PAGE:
Small- and medium-size enterprises (SMEs) looking to take advantage of electronic procurement can face seemingly overwhelming obstacles—from a smaller IT infrastructure to the uncertain future of electronic data interchange (EDI). Gartner Senior Analyst David Hope offers some insight on these challenges, as well as the direction that the market is heading over the next 18 months.

TR: How do smaller to midsize companies take advantage of online purchasing?
Hope: Well, one of the first things that I would suggest that small to midsize companies do in response to the advent of online purchasing is to look for opportunities that present themselves not in the role of a buying organization but in the role as a supplier. This means that if many big companies are moving toward electronic procurement, to the degree that suppliers of every size can support those initiatives, they are in a position to forge longer term agreements, to increase the amount of spend that goes through those accounts, and so on and so forth.

TR: What technical or infrastructure-based obstacles should smaller companies looking to engage in e-procurement be aware of?
Hope: Let me first address the obstacles for smaller buying organizations. Some of the costs of implementing and licensing these applications versus the benefits that smaller companies can derive make the purchase of fully functional e-procurement applications from some of the more prominent vendors very questionable investments. This means that you won’t be able to get your money back out of it just because of the smaller volumes of indirect spending that some of the companies have.

In terms of technical barriers that companies face, one of the primary ones for both suppliers, as well as buyers, is the whole series of problems that surround building and maintaining catalogs of product data. In order to build an information repository of goods or services, which your employees need to buy, you have to resolve some of the semantic and contextual differences in the product data description. There are no uniform standards that govern how products should be described or what the units of measure should be, etc. Companies find themselves having to spend considerable amounts of money to get these problems straightened out. So again, as a supplier, to the degree that you can stop cleaning up your product data and provision to your customers in lots of different forms, that could be very advantageous. In instances where supplies are managing the content, one of the key obstacles is a proliferation of standards for exchange of procurement documents, such as Commerce XML (cXML) from Ariba.

TR: Given the potential difficulties, how will digital marketplaces approach smaller organizations?
Hope: The smaller marketplaces represent some of the most critical challenges in today’s marketplaces in that they are typically not as able to engage in electronic interchange. They are less able to respond to demands for support from electronic commerce standards, for example. What we see today is a real Band-Aid as all of these marketplace centers and these procurement vendors try to articulate the means through which smaller, less technically able companies will participate.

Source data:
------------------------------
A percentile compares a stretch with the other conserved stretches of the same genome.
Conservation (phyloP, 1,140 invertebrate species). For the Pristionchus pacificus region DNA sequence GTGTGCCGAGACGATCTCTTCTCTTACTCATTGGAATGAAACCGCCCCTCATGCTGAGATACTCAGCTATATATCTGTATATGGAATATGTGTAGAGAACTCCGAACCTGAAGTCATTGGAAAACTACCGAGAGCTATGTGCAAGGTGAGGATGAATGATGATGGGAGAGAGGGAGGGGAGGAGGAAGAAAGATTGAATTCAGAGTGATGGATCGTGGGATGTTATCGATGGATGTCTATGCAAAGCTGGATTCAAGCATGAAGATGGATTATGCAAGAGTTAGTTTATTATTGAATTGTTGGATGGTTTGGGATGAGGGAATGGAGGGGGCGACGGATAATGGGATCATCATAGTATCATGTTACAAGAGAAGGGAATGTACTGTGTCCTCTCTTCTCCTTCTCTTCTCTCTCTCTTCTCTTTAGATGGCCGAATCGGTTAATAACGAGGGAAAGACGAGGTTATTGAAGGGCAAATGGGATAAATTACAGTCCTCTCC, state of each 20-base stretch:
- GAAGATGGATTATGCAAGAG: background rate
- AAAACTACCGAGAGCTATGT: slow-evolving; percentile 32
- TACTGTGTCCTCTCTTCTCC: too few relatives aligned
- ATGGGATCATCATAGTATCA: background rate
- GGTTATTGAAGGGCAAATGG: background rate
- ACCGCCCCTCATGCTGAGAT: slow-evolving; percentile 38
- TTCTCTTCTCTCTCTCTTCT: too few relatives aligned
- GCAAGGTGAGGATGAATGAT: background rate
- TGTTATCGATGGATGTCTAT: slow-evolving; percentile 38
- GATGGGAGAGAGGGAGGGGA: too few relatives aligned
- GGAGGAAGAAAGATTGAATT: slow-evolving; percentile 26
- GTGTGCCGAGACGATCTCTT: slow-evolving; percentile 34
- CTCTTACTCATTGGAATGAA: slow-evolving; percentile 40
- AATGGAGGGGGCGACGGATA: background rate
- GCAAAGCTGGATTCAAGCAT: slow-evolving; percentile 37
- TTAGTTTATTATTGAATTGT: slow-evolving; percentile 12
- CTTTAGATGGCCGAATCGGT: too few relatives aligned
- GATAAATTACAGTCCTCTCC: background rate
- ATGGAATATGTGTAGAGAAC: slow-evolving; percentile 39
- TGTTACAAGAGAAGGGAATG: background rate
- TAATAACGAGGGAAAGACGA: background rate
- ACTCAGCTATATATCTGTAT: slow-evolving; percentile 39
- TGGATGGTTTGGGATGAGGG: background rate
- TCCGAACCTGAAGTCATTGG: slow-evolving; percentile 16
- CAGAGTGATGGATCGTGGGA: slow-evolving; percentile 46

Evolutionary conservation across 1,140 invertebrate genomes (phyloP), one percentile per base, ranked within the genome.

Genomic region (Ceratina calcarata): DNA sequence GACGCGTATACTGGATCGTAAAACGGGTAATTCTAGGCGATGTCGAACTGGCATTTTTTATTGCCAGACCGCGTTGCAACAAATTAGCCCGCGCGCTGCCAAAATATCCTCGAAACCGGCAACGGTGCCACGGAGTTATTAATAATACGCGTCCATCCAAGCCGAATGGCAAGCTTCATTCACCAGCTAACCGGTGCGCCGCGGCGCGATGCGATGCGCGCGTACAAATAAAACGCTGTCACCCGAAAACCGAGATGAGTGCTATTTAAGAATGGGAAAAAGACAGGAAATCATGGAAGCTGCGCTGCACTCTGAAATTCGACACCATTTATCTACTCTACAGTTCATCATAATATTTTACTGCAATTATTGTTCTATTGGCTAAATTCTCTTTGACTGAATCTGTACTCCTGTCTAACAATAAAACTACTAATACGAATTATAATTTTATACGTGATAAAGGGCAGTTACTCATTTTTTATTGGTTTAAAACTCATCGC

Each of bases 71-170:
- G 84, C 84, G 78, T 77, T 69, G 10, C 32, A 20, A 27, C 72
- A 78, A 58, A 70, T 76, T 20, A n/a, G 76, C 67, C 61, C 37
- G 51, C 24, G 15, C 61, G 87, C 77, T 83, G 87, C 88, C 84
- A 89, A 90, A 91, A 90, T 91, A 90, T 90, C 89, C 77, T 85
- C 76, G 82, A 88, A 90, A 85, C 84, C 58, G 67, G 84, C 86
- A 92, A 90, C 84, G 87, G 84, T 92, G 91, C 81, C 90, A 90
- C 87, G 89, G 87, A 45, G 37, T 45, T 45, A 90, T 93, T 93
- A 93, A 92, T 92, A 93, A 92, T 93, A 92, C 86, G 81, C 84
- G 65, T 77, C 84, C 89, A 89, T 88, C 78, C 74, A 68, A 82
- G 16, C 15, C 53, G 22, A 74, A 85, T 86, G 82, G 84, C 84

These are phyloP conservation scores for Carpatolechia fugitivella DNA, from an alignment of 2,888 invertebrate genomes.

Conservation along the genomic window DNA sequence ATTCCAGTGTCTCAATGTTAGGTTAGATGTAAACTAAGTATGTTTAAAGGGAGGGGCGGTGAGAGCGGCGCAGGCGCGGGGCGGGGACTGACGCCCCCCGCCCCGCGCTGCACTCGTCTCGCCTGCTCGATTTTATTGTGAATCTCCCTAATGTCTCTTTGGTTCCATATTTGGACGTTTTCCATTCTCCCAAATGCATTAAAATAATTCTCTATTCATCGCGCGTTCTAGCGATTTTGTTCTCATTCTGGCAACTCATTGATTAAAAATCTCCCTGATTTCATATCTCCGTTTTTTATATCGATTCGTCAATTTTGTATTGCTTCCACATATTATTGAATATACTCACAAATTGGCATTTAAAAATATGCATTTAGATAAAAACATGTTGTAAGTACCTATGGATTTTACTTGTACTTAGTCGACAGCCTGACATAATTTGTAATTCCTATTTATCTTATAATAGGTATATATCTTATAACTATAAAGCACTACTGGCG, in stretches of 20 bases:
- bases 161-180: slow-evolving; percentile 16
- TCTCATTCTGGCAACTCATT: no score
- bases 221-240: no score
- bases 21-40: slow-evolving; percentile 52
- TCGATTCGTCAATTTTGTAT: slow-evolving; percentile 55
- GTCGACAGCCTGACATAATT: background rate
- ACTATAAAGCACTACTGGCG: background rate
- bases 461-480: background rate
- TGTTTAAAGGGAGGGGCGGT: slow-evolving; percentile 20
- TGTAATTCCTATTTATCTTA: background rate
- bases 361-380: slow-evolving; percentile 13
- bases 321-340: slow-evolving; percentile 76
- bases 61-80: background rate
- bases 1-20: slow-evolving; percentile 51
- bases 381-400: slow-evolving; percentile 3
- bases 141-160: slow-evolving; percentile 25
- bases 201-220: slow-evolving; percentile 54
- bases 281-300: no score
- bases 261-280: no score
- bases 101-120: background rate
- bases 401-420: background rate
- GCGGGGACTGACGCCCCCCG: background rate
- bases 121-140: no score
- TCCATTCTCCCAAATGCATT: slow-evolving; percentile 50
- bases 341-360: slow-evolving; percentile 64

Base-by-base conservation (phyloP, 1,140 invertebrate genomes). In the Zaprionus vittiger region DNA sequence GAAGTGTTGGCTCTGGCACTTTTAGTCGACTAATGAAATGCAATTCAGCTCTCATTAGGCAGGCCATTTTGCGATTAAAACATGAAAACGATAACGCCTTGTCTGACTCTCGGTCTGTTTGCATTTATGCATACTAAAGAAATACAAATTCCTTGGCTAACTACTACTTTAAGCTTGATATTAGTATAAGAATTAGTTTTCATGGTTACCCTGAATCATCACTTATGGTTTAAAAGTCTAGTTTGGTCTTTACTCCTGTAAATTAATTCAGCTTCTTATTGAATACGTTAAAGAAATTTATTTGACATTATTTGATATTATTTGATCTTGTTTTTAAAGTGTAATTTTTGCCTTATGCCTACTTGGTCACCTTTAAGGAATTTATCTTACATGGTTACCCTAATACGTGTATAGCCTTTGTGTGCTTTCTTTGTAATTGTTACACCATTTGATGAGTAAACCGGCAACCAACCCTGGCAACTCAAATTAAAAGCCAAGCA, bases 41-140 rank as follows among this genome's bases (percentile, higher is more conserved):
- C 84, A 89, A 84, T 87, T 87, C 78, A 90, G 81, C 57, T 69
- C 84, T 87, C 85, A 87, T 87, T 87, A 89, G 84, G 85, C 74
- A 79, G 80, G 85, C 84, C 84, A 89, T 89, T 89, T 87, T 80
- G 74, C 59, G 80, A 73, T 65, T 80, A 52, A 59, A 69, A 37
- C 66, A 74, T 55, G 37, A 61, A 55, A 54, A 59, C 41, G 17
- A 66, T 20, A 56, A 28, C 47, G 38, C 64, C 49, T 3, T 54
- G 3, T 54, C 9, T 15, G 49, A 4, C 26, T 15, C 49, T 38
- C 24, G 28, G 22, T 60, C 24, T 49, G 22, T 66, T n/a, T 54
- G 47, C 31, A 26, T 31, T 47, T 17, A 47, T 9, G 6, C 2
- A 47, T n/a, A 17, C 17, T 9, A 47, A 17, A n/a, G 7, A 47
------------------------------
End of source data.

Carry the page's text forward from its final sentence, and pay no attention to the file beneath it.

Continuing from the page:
TR: What strategy will they implement to attract smaller firms?
Hope: I would be surprised if over the next six, 12, and 18 months we don’t see lots of companies popping up with a supply enablement message. We have already seen some repositioning by e-commerce companies to fulfill that role. The answer to your question is that today they say they have a story. It is probably not good enough to solve the problem of manual interchange between the marketplace and the huge number of smaller companies they do business with, especially those with which they do business fairly infrequently. I would imagine that this would continue to represent a pain point and, in fact, it is one of the key inhibitors to marketplace development.

TR: What do you think will be the fate of EDI?
Hope: I think it will linger around for some time. Exactly when the final nail is driven into its coffin I cannot say, but it is certainly not today. In fact, if you look at what is actually happening on the ground right now in terms of the way that orders are submitted, if it is not purchase cards, in many, many instances customers of e-procurement applications are in fact using EDI. When we talk to marketplaces and marketplace infrastructure providers, EDI is actually one of the things on the list of things to do next. The install base is huge. It actually works, which is nice. I do not anticipate that EDI is quite ready to fade into the sunset. It will serve a lower profile, subservient role going forward.